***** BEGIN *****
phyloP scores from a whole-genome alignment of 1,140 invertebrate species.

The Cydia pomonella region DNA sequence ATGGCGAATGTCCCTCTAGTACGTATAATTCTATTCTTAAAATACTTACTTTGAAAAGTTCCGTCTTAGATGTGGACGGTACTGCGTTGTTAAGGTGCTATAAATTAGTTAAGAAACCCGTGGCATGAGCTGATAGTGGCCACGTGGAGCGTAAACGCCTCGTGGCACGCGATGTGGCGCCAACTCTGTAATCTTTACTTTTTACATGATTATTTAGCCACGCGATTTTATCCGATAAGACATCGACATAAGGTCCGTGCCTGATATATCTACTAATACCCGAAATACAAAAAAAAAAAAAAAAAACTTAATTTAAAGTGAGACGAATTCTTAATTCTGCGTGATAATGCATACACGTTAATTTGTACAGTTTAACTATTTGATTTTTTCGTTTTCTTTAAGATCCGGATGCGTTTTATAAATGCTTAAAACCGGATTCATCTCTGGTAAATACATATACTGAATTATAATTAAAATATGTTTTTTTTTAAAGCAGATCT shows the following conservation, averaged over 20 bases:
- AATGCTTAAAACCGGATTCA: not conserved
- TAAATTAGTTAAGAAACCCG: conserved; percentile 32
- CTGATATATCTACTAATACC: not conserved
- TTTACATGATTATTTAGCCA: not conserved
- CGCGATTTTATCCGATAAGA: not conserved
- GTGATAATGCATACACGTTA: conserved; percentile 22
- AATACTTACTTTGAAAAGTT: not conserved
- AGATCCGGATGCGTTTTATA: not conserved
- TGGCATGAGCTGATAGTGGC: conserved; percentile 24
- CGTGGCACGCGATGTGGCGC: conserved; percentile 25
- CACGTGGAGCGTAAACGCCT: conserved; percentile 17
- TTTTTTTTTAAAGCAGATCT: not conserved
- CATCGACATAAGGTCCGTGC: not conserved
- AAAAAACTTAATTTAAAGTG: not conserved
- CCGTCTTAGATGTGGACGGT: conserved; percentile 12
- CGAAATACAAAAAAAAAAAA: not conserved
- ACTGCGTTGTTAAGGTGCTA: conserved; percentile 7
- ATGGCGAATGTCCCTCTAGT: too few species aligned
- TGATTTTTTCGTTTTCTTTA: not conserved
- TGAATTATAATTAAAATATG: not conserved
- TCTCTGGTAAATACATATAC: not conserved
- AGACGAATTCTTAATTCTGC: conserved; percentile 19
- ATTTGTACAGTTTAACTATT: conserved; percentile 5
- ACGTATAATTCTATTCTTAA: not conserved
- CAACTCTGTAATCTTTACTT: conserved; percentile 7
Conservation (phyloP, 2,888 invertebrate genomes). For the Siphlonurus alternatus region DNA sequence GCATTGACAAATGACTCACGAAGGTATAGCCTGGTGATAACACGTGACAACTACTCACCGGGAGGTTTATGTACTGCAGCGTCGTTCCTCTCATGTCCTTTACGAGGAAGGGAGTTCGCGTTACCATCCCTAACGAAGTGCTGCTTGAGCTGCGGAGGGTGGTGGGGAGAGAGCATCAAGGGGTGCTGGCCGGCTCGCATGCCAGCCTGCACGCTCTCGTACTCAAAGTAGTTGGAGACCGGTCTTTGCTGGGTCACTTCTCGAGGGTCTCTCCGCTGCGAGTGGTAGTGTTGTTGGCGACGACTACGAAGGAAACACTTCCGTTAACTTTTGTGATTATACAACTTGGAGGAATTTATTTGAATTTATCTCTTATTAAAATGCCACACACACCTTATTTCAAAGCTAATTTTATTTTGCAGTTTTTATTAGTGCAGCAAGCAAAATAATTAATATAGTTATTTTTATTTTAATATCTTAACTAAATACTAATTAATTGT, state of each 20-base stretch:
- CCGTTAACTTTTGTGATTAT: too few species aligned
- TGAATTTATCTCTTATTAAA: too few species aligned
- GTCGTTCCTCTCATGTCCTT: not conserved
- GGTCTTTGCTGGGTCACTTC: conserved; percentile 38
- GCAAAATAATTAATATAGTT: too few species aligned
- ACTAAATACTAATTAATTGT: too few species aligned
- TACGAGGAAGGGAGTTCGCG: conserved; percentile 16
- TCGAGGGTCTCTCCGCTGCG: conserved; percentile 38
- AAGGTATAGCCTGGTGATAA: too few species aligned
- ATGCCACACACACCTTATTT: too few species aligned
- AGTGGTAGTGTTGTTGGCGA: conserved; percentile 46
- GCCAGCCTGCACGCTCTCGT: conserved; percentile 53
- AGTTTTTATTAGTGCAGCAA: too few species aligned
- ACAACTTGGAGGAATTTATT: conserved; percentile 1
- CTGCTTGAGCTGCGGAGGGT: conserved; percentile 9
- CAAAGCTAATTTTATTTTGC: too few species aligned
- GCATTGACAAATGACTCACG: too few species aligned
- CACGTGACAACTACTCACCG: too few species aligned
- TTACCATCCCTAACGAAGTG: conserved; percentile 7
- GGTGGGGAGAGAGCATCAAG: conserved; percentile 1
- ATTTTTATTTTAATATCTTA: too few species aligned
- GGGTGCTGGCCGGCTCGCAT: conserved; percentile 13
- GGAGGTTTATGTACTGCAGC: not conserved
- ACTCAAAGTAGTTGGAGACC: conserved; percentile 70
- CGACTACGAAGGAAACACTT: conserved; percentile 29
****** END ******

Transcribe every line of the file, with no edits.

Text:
phyloP scores from a whole-genome alignment of 1,140 invertebrate species.

The Cydia pomonella region DNA sequence ATGGCGAATGTCCCTCTAGTACGTATAATTCTATTCTTAAAATACTTACTTTGAAAAGTTCCGTCTTAGATGTGGACGGTACTGCGTTGTTAAGGTGCTATAAATTAGTTAAGAAACCCGTGGCATGAGCTGATAGTGGCCACGTGGAGCGTAAACGCCTCGTGGCACGCGATGTGGCGCCAACTCTGTAATCTTTACTTTTTACATGATTATTTAGCCACGCGATTTTATCCGATAAGACATCGACATAAGGTCCGTGCCTGATATATCTACTAATACCCGAAATACAAAAAAAAAAAAAAAAAACTTAATTTAAAGTGAGACGAATTCTTAATTCTGCGTGATAATGCATACACGTTAATTTGTACAGTTTAACTATTTGATTTTTTCGTTTTCTTTAAGATCCGGATGCGTTTTATAAATGCTTAAAACCGGATTCATCTCTGGTAAATACATATACTGAATTATAATTAAAATATGTTTTTTTTTAAAGCAGATCT shows the following conservation, averaged over 20 bases:
- AATGCTTAAAACCGGATTCA: not conserved
- TAAATTAGTTAAGAAACCCG: conserved; percentile 32
- CTGATATATCTACTAATACC: not conserved
- TTTACATGATTATTTAGCCA: not conserved
- CGCGATTTTATCCGATAAGA: not conserved
- GTGATAATGCATACACGTTA: conserved; percentile 22
- AATACTTACTTTGAAAAGTT: not conserved
- AGATCCGGATGCGTTTTATA: not conserved
- TGGCATGAGCTGATAGTGGC: conserved; percentile 24
- CGTGGCACGCGATGTGGCGC: conserved; percentile 25
- CACGTGGAGCGTAAACGCCT: conserved; percentile 17
- TTTTTTTTTAAAGCAGATCT: not conserved
- CATCGACATAAGGTCCGTGC: not conserved
- AAAAAACTTAATTTAAAGTG: not conserved
- CCGTCTTAGATGTGGACGGT: conserved; percentile 12
- CGAAATACAAAAAAAAAAAA: not conserved
- ACTGCGTTGTTAAGGTGCTA: conserved; percentile 7
- ATGGCGAATGTCCCTCTAGT: too few species aligned
- TGATTTTTTCGTTTTCTTTA: not conserved
- TGAATTATAATTAAAATATG: not conserved
- TCTCTGGTAAATACATATAC: not conserved
- AGACGAATTCTTAATTCTGC: conserved; percentile 19
- ATTTGTACAGTTTAACTATT: conserved; percentile 5
- ACGTATAATTCTATTCTTAA: not conserved
- CAACTCTGTAATCTTTACTT: conserved; percentile 7
Conservation (phyloP, 2,888 invertebrate genomes). For the Siphlonurus alternatus region DNA sequence GCATTGACAAATGACTCACGAAGGTATAGCCTGGTGATAACACGTGACAACTACTCACCGGGAGGTTTATGTACTGCAGCGTCGTTCCTCTCATGTCCTTTACGAGGAAGGGAGTTCGCGTTACCATCCCTAACGAAGTGCTGCTTGAGCTGCGGAGGGTGGTGGGGAGAGAGCATCAAGGGGTGCTGGCCGGCTCGCATGCCAGCCTGCACGCTCTCGTACTCAAAGTAGTTGGAGACCGGTCTTTGCTGGGTCACTTCTCGAGGGTCTCTCCGCTGCGAGTGGTAGTGTTGTTGGCGACGACTACGAAGGAAACACTTCCGTTAACTTTTGTGATTATACAACTTGGAGGAATTTATTTGAATTTATCTCTTATTAAAATGCCACACACACCTTATTTCAAAGCTAATTTTATTTTGCAGTTTTTATTAGTGCAGCAAGCAAAATAATTAATATAGTTATTTTTATTTTAATATCTTAACTAAATACTAATTAATTGT, state of each 20-base stretch:
- CCGTTAACTTTTGTGATTAT: too few species aligned
- TGAATTTATCTCTTATTAAA: too few species aligned
- GTCGTTCCTCTCATGTCCTT: not conserved
- GGTCTTTGCTGGGTCACTTC: conserved; percentile 38
- GCAAAATAATTAATATAGTT: too few species aligned
- ACTAAATACTAATTAATTGT: too few species aligned
- TACGAGGAAGGGAGTTCGCG: conserved; percentile 16
- TCGAGGGTCTCTCCGCTGCG: conserved; percentile 38
- AAGGTATAGCCTGGTGATAA: too few species aligned
- ATGCCACACACACCTTATTT: too few species aligned
- AGTGGTAGTGTTGTTGGCGA: conserved; percentile 46
- GCCAGCCTGCACGCTCTCGT: conserved; percentile 53
- AGTTTTTATTAGTGCAGCAA: too few species aligned
- ACAACTTGGAGGAATTTATT: conserved; percentile 1
- CTGCTTGAGCTGCGGAGGGT: conserved; percentile 9
- CAAAGCTAATTTTATTTTGC: too few species aligned
- GCATTGACAAATGACTCACG: too few species aligned
- CACGTGACAACTACTCACCG: too few species aligned
- TTACCATCCCTAACGAAGTG: conserved; percentile 7
- GGTGGGGAGAGAGCATCAAG: conserved; percentile 1
- ATTTTTATTTTAATATCTTA: too few species aligned
- GGGTGCTGGCCGGCTCGCAT: conserved; percentile 13
- GGAGGTTTATGTACTGCAGC: not conserved
- ACTCAAAGTAGTTGGAGACC: conserved; percentile 70
- CGACTACGAAGGAAACACTT: conserved; percentile 29